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See also Collateral estoppels, Issue preclusion and Res judicata. “It is a principle of general application in Anglo-American jurisprudence that one is not bound by a judgment in personam in a litigation in which he is not designated as a party or to which he has not been made a party by service of process.” Hansberry v. Lee, 311 U. S. 32, 40 (1940). Several exceptions temper this basic rule. In a class action, for example, a person not named as a party may be bound by a judgment on the merits of the action, if she was adequately represented by a party who actively participated in the litigation. See id., at 41.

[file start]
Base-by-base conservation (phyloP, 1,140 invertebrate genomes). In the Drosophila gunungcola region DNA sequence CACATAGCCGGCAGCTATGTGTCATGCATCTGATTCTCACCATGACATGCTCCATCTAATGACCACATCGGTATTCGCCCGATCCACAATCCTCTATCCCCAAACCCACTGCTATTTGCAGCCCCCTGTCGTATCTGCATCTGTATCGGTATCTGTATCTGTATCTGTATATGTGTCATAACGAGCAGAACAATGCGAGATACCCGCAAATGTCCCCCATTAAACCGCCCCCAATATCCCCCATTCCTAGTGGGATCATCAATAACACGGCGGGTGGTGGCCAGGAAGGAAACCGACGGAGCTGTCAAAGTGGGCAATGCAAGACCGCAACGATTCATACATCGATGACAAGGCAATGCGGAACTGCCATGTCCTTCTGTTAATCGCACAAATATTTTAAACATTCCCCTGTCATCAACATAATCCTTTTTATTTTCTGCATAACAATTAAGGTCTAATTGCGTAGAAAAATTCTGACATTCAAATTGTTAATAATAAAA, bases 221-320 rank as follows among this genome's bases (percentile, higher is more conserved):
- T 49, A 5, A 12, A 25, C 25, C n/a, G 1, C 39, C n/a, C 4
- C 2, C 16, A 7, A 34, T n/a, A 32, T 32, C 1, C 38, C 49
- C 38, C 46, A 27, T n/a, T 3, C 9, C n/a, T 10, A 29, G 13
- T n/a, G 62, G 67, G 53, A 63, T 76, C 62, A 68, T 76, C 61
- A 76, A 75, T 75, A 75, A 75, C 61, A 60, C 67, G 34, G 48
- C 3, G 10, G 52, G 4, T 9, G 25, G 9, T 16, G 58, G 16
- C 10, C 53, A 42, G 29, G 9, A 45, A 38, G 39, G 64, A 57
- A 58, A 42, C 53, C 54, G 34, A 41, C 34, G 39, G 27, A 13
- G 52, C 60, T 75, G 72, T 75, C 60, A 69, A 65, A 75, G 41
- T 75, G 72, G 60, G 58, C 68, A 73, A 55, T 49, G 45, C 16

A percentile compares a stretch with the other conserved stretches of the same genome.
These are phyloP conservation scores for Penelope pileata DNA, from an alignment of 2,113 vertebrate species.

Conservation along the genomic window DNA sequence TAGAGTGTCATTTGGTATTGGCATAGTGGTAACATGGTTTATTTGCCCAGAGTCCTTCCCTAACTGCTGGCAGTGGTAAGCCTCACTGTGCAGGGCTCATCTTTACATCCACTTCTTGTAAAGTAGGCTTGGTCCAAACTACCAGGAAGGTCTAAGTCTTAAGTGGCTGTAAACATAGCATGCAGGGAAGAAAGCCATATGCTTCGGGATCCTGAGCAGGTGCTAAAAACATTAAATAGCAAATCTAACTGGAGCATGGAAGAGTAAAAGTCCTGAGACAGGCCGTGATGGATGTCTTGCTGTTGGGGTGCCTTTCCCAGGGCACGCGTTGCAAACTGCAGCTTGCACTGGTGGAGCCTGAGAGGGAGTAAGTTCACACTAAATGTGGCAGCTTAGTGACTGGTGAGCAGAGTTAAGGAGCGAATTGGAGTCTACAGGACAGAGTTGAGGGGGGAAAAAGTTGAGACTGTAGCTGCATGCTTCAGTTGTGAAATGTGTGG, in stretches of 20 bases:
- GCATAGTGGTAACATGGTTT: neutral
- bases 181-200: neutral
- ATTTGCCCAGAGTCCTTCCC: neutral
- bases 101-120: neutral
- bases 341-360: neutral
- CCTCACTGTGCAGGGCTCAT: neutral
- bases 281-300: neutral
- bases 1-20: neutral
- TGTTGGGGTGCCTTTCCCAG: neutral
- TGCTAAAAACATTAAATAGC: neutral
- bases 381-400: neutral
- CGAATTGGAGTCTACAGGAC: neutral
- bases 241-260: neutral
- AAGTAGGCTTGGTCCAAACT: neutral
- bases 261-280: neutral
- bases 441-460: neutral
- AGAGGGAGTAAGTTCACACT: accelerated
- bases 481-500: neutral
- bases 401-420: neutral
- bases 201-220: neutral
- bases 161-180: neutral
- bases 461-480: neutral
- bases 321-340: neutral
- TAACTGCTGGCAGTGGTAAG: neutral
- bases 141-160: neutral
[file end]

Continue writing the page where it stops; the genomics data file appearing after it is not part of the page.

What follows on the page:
For a judgment to have the effect of claim preclusion it must be final, on the merits, and valid. Under traditional tests, the first litigation is res judicata only to the same cause of action in a subsequent action. If a plaintiff asserts the same primary right and duty, and the second lawsuit turns on the same evidence as the first, or the legal theory is changed in a second lawsuit against the same defendant, claim preclusion applies. Under modern law, claim ...

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